share this page on social media

01 resilient roots






02 04 05

Innovation Category


Strengthening civil society solidarity and resilience networks.


A network-wide initiative with civil society organisations around the world to generate new learnings and insights on the link between dynamic accountability and organisational resilience, and inform future sector practices.

Main Features of the Populist Context

A growing number of governments and populist politicians are seeking to delegitimise the actions of civil society organisations (CSOs) by either demonising them as elite “special interest” groups, or accusing them of “losing touch” with the people they aim to serve.

In relation to the two core elements of populism, in contexts around the world, CSOs are frequent targets of the populists’ anti-elitist rhetoric. Populists have skilfully exploited the professionalisation of civil society/ non-governmental organisations and their reliance on foreign funding to vilify these groups as illegitimate elites working against the interests or welfare of the “real people” they claim to represent, and/or the nation’s sovereignty. Indeed, CSOs can pose significant threats to populist agendas, as they frequently champion the inclusion and rights of the marginalised or minority groups that the populists are defining as the illegitimate “others” robbing opportunities from these “real people”.

Given that populists claim to be the sole voices of the people’s will, the independent voices of CSOs, coupled with their messages of social inclusion and diversity, are also highly unwelcome to populist anti-pluralist agendas. In a number of countries, invoking “the people’s” or national interests are used to justify political moves — typically implemented via legislative and administrative measures — to heavily restrict the operation and funding of CSOs. Organisations that challenge or question populists in power, or use fact-based research to highlight sensitive issues or inconvenient truths that do not conform to their binary “us versus them” social, economic or environmental narratives, are usually the biggest targets.

CSOs pose challenges to the following additional features of populist agendas:

Seeking to promote debate as a means of testing government policies and distilling the best ideas for social change.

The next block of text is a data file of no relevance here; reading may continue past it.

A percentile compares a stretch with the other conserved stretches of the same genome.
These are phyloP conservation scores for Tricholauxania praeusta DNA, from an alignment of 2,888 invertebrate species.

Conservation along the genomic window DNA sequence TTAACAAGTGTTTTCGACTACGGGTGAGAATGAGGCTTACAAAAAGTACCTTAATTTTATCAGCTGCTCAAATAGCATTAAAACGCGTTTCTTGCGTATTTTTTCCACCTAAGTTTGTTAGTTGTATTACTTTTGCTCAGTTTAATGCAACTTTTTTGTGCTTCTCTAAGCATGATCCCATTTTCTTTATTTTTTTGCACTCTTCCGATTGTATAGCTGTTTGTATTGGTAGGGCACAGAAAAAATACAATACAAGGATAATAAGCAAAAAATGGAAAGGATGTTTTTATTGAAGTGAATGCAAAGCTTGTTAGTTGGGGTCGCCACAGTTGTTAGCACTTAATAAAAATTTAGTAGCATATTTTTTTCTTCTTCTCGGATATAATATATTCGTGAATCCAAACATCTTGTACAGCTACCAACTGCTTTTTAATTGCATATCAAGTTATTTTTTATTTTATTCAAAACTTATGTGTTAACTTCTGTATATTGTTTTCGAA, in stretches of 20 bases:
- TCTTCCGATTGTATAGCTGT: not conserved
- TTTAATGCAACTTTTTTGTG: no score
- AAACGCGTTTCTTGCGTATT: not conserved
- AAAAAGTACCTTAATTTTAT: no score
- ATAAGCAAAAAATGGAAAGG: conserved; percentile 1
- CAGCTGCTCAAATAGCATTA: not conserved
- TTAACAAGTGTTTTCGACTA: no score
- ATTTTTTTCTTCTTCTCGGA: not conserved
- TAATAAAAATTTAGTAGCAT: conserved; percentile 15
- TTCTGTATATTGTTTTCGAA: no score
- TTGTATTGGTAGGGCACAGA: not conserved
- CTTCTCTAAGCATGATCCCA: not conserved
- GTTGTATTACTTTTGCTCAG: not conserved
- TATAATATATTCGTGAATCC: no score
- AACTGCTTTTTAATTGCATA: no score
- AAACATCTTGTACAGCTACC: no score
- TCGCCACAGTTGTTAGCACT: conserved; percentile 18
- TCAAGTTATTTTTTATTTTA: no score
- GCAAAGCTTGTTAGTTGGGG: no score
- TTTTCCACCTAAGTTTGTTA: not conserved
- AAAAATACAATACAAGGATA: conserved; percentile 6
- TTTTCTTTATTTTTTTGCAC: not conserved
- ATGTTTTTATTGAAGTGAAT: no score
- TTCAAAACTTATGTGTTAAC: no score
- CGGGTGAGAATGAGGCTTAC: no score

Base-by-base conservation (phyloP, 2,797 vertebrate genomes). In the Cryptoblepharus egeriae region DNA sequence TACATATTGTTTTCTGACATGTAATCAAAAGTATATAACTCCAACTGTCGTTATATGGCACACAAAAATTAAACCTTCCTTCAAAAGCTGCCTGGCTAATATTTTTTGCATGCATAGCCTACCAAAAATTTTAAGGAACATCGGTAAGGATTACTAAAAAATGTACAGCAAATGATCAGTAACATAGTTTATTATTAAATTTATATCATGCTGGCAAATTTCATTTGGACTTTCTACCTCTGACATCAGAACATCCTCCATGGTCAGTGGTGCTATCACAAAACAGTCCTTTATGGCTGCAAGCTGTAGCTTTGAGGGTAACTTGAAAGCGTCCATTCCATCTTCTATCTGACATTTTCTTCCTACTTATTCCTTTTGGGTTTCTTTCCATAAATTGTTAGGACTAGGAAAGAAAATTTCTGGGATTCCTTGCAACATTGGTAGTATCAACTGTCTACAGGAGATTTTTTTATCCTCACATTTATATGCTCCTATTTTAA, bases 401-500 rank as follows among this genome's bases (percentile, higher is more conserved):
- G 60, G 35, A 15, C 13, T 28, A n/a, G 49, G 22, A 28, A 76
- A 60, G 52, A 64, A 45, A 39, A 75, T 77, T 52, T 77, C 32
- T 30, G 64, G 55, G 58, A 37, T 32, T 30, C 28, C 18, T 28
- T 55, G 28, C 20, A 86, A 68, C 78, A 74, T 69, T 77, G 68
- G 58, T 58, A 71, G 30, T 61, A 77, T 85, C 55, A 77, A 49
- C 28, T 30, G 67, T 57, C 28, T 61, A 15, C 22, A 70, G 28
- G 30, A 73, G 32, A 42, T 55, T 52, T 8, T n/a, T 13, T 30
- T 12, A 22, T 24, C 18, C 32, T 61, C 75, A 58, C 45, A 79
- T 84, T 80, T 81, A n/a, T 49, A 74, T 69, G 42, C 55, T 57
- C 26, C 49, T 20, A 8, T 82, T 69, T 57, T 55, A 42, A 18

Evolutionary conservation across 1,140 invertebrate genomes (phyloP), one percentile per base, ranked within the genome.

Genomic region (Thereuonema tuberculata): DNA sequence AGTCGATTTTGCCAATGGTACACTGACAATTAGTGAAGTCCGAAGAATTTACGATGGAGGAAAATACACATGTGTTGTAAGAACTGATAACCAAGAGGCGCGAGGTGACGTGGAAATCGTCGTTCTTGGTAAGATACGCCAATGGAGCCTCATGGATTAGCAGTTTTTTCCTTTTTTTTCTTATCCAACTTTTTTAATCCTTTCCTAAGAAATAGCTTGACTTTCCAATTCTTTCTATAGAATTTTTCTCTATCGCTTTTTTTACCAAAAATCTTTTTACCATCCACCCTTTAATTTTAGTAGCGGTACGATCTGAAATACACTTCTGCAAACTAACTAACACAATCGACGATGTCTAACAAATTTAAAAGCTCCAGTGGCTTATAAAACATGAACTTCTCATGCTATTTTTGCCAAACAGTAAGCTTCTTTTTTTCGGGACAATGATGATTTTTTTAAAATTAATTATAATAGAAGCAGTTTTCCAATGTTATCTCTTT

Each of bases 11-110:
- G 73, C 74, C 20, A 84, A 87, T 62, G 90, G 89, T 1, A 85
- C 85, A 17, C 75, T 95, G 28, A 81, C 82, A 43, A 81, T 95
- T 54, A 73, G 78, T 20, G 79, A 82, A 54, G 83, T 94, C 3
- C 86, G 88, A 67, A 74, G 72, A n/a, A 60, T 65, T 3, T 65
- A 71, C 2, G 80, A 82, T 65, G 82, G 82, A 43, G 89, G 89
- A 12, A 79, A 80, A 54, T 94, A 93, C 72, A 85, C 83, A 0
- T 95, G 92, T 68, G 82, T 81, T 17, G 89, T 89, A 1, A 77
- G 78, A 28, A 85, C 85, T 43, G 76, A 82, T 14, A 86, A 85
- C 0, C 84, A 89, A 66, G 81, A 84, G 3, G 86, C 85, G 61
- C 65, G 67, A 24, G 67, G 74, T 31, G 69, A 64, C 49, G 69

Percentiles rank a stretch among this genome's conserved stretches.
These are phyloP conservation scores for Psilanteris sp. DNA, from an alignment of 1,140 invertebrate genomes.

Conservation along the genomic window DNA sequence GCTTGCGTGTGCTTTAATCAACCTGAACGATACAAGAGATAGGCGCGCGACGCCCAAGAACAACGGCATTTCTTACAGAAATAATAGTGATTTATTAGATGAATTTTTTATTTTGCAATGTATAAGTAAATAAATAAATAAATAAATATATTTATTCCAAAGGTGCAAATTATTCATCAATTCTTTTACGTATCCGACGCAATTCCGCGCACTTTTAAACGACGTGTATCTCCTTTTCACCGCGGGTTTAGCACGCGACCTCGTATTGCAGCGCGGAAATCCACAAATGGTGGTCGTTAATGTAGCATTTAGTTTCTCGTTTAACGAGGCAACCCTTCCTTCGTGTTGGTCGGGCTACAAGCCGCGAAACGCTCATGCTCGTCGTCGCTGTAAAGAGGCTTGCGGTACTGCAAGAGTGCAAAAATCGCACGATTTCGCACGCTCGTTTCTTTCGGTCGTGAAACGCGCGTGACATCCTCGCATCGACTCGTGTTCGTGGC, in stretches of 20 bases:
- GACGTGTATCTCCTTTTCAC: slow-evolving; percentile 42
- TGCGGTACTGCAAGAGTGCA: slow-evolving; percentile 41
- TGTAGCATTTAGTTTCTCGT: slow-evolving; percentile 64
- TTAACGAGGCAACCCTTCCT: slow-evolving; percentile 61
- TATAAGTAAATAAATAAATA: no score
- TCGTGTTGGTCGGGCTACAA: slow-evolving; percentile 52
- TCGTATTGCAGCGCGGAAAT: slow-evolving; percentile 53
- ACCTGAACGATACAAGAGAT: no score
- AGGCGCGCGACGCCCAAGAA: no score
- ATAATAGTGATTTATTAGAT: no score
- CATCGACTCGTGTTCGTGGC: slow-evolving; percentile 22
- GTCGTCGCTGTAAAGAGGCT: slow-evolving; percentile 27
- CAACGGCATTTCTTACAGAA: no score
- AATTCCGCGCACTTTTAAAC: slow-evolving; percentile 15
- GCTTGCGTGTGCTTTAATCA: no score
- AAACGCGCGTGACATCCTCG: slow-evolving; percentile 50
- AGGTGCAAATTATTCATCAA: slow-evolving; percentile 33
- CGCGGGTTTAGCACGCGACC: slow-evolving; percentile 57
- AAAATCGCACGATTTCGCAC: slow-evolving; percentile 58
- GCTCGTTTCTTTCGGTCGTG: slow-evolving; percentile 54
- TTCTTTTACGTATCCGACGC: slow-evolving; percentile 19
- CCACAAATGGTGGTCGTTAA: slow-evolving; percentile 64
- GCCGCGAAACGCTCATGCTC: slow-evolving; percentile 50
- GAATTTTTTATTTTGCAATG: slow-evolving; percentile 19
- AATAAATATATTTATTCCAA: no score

Producing and publicising countervailing data and evidence that can challenge or expose populist disinformation campaigns, data manipulation tactics and unethical or corrupt behaviour.

This evidence can be particularly inconvenient to populist agendas when revealing that the supposed crises, breakdowns or threats they are promoting have been misrepresented or overblown for political aims.

Populist leaders also aim to delegitimise the role of CSOs as intermediaries for the public — especially politically, socially, and economically marginalised populations — as populists claim that only they can under – stand and act on “the people’s” behalf. It is therefore imperative for CSOs to develop and strengthen a broad base of citizen support.

Traditionally, CSOs have typically demonstrated accountability through highly technical processes of regulatory compliance and donor reporting, which are often not suitable for convincing skeptical politicians and ordinary citizens of their importance and legitimacy. Moreover, such processes can give the impression that CSOs are primarily serving the interests of their well-resourced donors and funders.

Role of Digital Media

Digitisation is starting to transform the ways in which people can relate to organisations, enabling a new accountability paradigm for CSOs and public institutions. Now, newly empowered citizens are demanding more active roles in co-shaping programmes, policies and processes. At the heart of these dynamic relationships lie two-way digital dialogues between institutions and stakeholders, which promote regular interaction, adaptive performance and actionable decisions based on recent, visible data. Digital tools can help facilitate these dialogues, but they are ultimately sustained by the ongoing support of senior staff, tested accountability mechanisms (which could be “low tech”), staff training and skills development.

Main Features of the Innovation

CIVICUS’ Resilient Roots initiative is currently testing whether CSOs that are more accountable and responsive to their primary constituents, or “roots”, are ultimately more resilient against external political or structural threats (the project’s central hypothesis). The initiative is working with a network of partner CSOs in 15 countries, including populist contexts such as India and Serbia, to co-design and roll out year-long pilot accountability projects that seek to deepen the engagement of the organisations (such as India’s Video Volunteers case study and Serbia’s FemPlatz case study) with their primary constituents. CIVICUS provides financial and technical support for the design, implementation and ongoing review of the partners’ pilot projects and access to capacity support where necessary. CIVICUS also facilitates peer learning between these projects and is developing an evidence base of the emerging links between primary constituent accountability and CSO resilience. The main features of the innovation include:

The creation of a primary constituent accountability measurement process. All the partner CSOs are surveying their constituents and staff at the beginning and end of each pilot initiative, to help assess whether they have made gains in accountability over its duration.

CIVICUS devised a common “resilience testing” methodology applied across all the contexts and organisations. This established baseline assessments on the common types of civic space threats and/or restrictions, their degree of severity and the response strategies deployed by the partner CSOs